Revision

Peaches and Preparing the Grid to be Ready

Babcock peaches

It started with a peach tree.

My tree is a dwarf second-year tree that I thought wouldn’t give many peaches especially since my mother said I didn’t ‘cull’ the tree months before.

What do I know of culling? I grew up in housing projects of concrete and asphalt for a backyard. We did have one spindly tree in the front shared patch of lawn.

But, Mom knew about culling (thinning the fruit from the tree) because she spent her first sixteen years as a migrant farm worker. Mom taught me more than that though from her hard work.

Culling my pretty peach tree sounded cruel but I found out it was necessary so I wouldn’t have dropped fruit or small peaches like this photo of my tree.

Dwarf peach tree-unculled

This process of culling is a lot like writing and revision.

The tree surprised me with the abundance of white Babcock peaches. So many, I made my first ever peach ‘nice’ cream (vegan ice cream) and two peach cobblers. I still need to work on those recipes though. I got a tasty product but the ‘nice’ cream could have been smoother and the cobbler topping flakier. Hey, again, this is much like writing: revising and rewriting until the piece is right.

Besides my love affair with my peach tree, I also received good news. The anthology which accepted one of my short stories was published. The book is now on tour in Chile, Spain, Argentina, and Mexico. The publisher is the University of Nevada and is not out for general sale, yet.

¡Basta!

I’ve spent most of July revising another manuscript and sending it off to be line edited. After that headache, I haven’t done much writing.

Instead, I’ve spent hours in the garden, visiting museums, working out at the gym, reading, practicing meditation with Deepak Chopra and Oprah (Desire and Destiny, online), and planning my September vacation (London!).

July turned out to be a period of self-care and “preparing the grid.” This means to create a vibrational focus.

My friend, Florencia, quotes Abraham-Hicks on preparing the grid or getting ready. This is similar to manifesting done through meditation. If you don’t know who or what is Abraham-Hicks, click here.

This quote seems to sum up July pretty well.

Your work is to be ready for what’s ready. Abraham Hicks

When I think of the quote I realize that July has been a month of culling, picking, chilling, fun and letting go.

Are you ready?

Health, Inspiration, poetry, Revision, Self Care, Staycations

A Bargain Way to Refresh, Renew, and Revive Yourself

Bridge on Chumash Trail, Santa Barbara

Hello,

I’ve been in the midst of digesting an editorial letter on a manuscript I sent in for editing. The information was a lot to process and there’s a ton of work in front of me. I’ve felt overwhelmed with the task of rewriting and revision.

Feeling overwhelmed happens to all of us. Sometimes it’s the kids, or bills, or relatives, or your job and sometimes it’s a combination of all of the above.

Whenever I feel my mind swamped, I need to step back, for my own sanity.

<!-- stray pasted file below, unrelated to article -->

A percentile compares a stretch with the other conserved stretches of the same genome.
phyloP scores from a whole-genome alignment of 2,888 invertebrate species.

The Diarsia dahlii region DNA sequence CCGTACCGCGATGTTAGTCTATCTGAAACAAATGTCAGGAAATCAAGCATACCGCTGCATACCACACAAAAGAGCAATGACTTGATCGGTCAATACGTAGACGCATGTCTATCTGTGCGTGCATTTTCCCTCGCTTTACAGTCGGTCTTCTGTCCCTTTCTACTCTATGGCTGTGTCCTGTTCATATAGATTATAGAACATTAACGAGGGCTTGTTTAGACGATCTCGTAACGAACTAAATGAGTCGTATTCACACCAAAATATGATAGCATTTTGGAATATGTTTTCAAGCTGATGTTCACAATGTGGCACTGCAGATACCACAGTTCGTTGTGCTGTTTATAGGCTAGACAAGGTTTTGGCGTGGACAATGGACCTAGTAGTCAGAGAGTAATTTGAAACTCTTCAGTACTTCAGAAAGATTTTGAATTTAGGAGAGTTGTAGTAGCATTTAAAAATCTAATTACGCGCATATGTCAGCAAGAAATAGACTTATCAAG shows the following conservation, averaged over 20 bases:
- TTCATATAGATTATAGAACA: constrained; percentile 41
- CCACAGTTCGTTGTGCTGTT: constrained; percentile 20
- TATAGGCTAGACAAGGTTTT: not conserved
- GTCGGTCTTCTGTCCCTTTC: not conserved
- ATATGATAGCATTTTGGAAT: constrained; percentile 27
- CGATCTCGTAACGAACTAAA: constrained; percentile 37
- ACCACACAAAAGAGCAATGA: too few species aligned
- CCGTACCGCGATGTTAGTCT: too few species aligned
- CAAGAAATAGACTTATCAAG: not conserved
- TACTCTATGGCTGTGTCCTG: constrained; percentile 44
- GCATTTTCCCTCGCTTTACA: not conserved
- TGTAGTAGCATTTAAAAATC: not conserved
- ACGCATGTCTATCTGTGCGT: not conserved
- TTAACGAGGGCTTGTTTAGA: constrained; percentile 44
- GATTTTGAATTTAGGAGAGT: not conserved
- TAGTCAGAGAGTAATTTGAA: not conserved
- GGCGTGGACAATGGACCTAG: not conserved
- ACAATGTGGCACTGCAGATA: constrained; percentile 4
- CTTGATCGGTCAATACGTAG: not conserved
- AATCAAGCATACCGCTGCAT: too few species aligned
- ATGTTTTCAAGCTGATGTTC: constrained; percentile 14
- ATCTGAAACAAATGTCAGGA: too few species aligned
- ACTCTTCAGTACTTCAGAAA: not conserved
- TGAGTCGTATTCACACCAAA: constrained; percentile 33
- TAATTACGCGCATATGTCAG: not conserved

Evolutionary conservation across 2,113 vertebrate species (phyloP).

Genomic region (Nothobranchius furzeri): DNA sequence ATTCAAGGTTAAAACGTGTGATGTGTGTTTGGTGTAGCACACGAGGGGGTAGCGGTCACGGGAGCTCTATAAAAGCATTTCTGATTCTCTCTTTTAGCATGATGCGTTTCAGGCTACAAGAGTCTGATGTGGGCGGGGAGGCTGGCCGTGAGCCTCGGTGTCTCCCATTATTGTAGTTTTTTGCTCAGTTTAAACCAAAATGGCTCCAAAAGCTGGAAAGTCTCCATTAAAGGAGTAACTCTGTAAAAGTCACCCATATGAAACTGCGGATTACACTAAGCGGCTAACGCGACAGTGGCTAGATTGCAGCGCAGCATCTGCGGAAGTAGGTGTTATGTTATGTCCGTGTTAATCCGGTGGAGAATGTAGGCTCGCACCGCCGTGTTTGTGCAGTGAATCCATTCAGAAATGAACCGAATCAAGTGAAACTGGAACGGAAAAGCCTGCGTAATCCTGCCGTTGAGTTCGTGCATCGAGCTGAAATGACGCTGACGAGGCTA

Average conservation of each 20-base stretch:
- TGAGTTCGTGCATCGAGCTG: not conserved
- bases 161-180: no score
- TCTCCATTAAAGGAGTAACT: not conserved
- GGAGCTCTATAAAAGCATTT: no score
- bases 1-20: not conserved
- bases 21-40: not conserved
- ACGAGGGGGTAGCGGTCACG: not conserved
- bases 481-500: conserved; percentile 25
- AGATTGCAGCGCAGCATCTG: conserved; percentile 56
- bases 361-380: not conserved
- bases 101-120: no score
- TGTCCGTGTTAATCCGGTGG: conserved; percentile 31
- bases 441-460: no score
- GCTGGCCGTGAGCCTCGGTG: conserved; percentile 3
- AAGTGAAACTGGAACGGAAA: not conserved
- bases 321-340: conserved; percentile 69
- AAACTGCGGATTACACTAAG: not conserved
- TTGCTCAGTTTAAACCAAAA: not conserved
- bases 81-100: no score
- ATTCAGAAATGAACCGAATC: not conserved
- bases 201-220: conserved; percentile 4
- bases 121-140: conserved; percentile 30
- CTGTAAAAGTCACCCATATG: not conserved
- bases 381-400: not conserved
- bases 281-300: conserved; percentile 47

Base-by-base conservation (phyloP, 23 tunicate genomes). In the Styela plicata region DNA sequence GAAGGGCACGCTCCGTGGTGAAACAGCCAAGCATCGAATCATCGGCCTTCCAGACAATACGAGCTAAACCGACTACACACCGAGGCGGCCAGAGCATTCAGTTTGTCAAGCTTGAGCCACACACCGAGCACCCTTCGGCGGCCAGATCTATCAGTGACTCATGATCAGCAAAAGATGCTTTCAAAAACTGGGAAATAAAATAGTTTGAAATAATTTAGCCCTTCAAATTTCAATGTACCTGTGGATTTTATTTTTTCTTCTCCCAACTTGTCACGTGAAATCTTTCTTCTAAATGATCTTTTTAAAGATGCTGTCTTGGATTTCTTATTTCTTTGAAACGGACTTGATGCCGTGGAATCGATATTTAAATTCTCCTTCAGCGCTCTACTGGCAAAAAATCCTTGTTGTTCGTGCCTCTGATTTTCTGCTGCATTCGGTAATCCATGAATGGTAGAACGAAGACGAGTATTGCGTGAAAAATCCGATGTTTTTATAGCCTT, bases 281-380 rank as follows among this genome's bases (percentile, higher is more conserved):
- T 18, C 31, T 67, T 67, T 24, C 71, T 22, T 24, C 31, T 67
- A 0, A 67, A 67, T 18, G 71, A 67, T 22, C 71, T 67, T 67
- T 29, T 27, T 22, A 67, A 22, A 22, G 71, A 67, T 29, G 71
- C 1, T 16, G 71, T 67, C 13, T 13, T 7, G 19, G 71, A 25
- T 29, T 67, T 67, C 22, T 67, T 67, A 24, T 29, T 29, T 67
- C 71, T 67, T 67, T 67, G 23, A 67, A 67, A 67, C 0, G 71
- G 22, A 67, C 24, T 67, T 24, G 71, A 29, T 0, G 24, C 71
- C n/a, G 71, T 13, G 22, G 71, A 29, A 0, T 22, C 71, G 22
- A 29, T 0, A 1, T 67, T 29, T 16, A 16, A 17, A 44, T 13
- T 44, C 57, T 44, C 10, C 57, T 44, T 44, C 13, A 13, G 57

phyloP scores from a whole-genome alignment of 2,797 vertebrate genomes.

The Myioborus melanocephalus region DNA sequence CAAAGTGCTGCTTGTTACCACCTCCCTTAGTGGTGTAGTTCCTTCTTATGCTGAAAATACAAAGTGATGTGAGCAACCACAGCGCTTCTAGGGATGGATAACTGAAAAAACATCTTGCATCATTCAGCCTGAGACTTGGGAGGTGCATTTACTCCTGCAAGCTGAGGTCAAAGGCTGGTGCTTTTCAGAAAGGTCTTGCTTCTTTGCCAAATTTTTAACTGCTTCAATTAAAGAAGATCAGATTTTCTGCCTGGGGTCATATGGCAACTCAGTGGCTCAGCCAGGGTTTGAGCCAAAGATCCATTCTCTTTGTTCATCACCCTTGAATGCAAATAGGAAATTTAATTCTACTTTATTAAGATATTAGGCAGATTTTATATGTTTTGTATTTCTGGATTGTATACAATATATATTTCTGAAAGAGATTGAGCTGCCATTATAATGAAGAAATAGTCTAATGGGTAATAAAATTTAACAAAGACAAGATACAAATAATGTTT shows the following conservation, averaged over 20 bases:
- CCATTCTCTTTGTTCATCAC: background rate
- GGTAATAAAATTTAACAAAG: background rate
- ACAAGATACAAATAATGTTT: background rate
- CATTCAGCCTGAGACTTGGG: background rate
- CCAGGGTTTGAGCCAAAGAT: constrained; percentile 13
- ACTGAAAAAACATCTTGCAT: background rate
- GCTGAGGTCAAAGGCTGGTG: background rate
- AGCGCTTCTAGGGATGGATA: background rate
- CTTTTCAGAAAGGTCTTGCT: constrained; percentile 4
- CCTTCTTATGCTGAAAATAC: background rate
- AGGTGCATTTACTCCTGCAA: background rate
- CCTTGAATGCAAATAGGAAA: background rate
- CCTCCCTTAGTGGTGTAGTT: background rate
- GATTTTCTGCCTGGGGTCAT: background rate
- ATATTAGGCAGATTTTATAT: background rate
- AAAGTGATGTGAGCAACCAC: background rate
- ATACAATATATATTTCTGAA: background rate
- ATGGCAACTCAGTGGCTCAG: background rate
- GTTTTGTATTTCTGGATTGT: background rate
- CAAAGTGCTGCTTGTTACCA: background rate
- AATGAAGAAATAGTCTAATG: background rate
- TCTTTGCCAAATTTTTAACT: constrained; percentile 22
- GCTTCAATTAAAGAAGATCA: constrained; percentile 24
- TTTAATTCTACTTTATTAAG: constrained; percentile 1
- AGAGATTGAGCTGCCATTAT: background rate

June is a good month to reinvigorate and revitalize.

Some people can’t take a costly vacation so Staycations are good ways to do something different as well as refresh yourself.

This month, I found a few ways to relax:

One Saturday was Global Wellness Day. The Bacara Resort and Spa in Santa Barbara offered free classes all day:

Bacara Resort in Santa Barbara, CA
The Bacara Resort in Santa Barbara, CA

Meditation on the bluff, yoga, Tai Chi, and Brazilian Capoeira. Not that I did the Capoeira. A highlight of the day was also receiving a reduced price for the spa day pass to use the pool, sauna, jacuzzi, and serenity room filled with teas, fruit, nuts, and cushy sofas.

Meditation by the beach, Santa Barbara, CA
Meditation by the beach, Santa Barbara, CA

A walk on the beach helped me to further relax.

Matilija Poppies, Santa Barbara, CA
Matilija Poppies, Santa Barbara, CA

Another day, I used a Christmas gift coupon I hadn’t made time for. This is the Salt Caves in Santa Barbara.

Himalayan Salt Caves, Santa Barbara, CA

The caves are made from 45 tons of 250 million-year-old pure Himalayan salt. We took off our shoes, entered the darkened cave and reclined on comfortable chairs. Meditation music is piped in for forty-five minutes. The salt is said to stimulate wellness and healing. Blissful.

The next week, I retired to my backyard and took in the colors of the garden, the sounds of birds, smelled the roses and felt reflective. I jotted down a poem.

statue of boy reading
Reading in the Garden

Hover of beating wings flit between blossoms

Flutters of orange dance above purple sage

Bumblebees disappear into white throats of lilies

Gardens, never silent, ever hopeful

Butterfly Dance in the Garden.

 

yellow poppies
Mariposa poppies

After these mini-retreats I feel uplifted and ready to tackle the edit letter and line edits. My mind is refreshed and I’m “ever hopeful.”

Have you taken a staycation this month?

See you in July!

poetry

How Hiking Clears The Mind For Poetry

Anacapa Island, Channel Islands, Ventura, CA View from Hills
Anacapa Island, Channel Islands, Ventura, CA View from Hills

The urge to lace up my hiking shoes, tight, to explore, to rid myself of unbalance drove me to the hills. During the hike my mind cleared and I thought of poetry.

I usually keep a small notebook with me and jotted some lines down whenever I took a break. After the hike, I felt the weight of current events fall away, my shoulders relaxed, my mood lightened. I can tackle another week.

Each photograph inspired a poem:

 

Trails layered themselves, invited me up, to clearer air, brighter vistas.

The glassy blue ocean behind me, the zig zag paths lie before me,